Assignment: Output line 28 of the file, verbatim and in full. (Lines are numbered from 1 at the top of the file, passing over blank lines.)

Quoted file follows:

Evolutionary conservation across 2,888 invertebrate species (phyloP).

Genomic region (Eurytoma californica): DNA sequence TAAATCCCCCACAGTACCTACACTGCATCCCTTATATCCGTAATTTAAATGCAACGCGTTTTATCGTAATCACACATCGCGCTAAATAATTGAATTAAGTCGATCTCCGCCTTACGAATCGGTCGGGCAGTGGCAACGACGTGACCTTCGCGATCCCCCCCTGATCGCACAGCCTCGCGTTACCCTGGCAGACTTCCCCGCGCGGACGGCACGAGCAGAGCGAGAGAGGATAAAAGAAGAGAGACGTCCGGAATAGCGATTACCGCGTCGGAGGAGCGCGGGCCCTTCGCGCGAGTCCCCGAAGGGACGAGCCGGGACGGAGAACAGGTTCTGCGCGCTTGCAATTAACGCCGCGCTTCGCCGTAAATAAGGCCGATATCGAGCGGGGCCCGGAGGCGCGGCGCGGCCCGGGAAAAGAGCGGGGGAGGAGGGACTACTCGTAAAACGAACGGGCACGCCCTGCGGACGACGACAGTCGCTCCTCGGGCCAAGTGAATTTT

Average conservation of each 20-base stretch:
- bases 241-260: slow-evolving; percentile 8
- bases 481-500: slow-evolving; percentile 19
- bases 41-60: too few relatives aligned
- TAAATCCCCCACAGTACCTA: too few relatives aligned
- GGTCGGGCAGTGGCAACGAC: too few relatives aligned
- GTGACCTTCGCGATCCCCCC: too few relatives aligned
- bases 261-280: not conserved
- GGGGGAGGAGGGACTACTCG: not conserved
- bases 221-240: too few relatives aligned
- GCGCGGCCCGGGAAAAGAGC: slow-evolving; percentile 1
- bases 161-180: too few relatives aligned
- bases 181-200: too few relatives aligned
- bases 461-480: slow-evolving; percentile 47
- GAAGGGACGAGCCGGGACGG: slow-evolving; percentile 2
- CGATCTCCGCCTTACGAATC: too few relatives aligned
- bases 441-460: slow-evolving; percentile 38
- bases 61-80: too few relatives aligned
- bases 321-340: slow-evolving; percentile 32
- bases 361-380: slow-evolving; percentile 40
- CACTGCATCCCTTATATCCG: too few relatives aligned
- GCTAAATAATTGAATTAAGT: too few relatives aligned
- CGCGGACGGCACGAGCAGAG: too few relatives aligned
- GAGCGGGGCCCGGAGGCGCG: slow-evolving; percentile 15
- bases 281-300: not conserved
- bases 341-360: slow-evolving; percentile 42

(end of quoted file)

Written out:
- bases 341-360: slow-evolving; percentile 42